Design research survey for class

Discussion in 'The Bike Cafe' started by nthomson, Mar 19, 2019.

  1. nthomson

    nthomson New Member

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    Hello all,

    I am in the process of conducting thesis research for my senior industrial design project. In order to reach out to as many people as possible, I have decided to post my survey/questionnaire to multiple different forums. I would appreciate any responses to my research and this will help me greatly with the redesign of my final prototype. You may take this survey multiple times if any of the answers for the first question apply to you. Simply reopen the webpage and click a different answer for the first question to proceed.

    The link to my survey is below:
    https://qtrial2019q1az1.qualtrics.com/jfe/form/SV_bOuiLsLWcHww0pn

    I really appreciate your input!

    Nik
     
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  2. BrianNystrom

    BrianNystrom Member

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    You'll probably do better if you provide at least some details about what you're designing and use a link that doesn't look so much like typical scam/malware phishing. As it is, there's no way I'd ever consider clicking that link.
     
  3. dabac

    dabac Well-Known Member

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    What were you thinking when you lumped these together:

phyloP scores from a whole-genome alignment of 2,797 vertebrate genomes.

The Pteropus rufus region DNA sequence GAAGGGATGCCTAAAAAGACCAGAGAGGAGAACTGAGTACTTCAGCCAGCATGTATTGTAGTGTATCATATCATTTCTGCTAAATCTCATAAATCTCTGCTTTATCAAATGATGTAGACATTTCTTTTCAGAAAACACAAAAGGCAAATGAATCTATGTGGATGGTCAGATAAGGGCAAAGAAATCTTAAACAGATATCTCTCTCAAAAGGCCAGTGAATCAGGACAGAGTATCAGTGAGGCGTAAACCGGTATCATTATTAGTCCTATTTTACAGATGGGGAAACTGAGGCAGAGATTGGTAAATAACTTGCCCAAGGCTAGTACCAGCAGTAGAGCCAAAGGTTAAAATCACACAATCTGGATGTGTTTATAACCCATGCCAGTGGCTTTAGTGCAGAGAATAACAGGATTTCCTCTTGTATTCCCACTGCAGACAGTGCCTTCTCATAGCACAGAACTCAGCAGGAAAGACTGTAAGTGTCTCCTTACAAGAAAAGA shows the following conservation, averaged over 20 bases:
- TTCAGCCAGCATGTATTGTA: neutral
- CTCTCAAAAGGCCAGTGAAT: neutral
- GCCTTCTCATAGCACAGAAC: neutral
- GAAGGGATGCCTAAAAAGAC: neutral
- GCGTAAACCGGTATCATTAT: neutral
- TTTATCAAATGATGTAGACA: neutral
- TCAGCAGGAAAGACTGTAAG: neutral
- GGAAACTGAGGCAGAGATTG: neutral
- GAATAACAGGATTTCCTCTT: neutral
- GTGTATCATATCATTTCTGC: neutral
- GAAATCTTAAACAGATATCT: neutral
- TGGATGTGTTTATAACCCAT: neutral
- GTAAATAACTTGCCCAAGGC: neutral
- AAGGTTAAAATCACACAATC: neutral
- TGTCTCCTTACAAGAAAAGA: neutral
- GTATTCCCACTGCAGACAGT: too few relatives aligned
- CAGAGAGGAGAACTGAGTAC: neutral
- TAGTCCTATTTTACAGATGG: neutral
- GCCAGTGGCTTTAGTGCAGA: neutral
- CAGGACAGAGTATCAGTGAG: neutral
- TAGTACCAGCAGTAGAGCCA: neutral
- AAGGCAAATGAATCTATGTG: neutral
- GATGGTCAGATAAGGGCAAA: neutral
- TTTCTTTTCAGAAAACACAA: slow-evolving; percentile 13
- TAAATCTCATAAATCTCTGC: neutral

"What do you typically do with your helmets that are broken, beyond expiration date, or not needed any longer? " and gave "sell/pass on to other user" as an answer alternative?
    IMO it would take a seriously defective sense of moral to sell or pass on something as inexpensive and potentially important as a bicycle helmet once past its expiration date. And one already broken? That's beyond belief.

    Also, you mention "smell" a couple of times.
    It's VERY common to wash/rinse helmet pads and straps.
    One of my riding buddies simply brings his into the shower with him.
    I have a hard time seeing smell as a major purchase driver among regular riders.
    I'd need new helmets several times each year if that was the case.

    And "do you associate sustainable alternatives of conventional helmets with any negative stigmas" ?
    Well, only one. But it's a big one - I'm not aware of any.

    The idea of compostable helmets is bordering on ridiculous due to scale factors.
    Try as I might, my household "produces" about one shopping bag of plastic waste each week.
    Compared to that, the environmental load of one helmet once every three years is entirely insignificant.

    I wouldn't intentionally avoid a compostable helmet, but I wouldn't go looking for one either.
    Fit is my main concern.
    I'll consider ANY helmet for purchase if it passes qualifications and fits.
     
  4. BrianNystrom

    BrianNystrom Member

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    So that's what this is about? While it's not a bad idea, I agree that it's really not an effective strategy, either for marketing a helmet or reducing plastic waste. There is at least one compostable helmet on the market; it's a foldable, disposable helmet made from treated cardboard. It's meant to be something you can buy from a vending machine, use (hopefully multiple times), then recycle. It's not durable and it isn't something that I would purchase.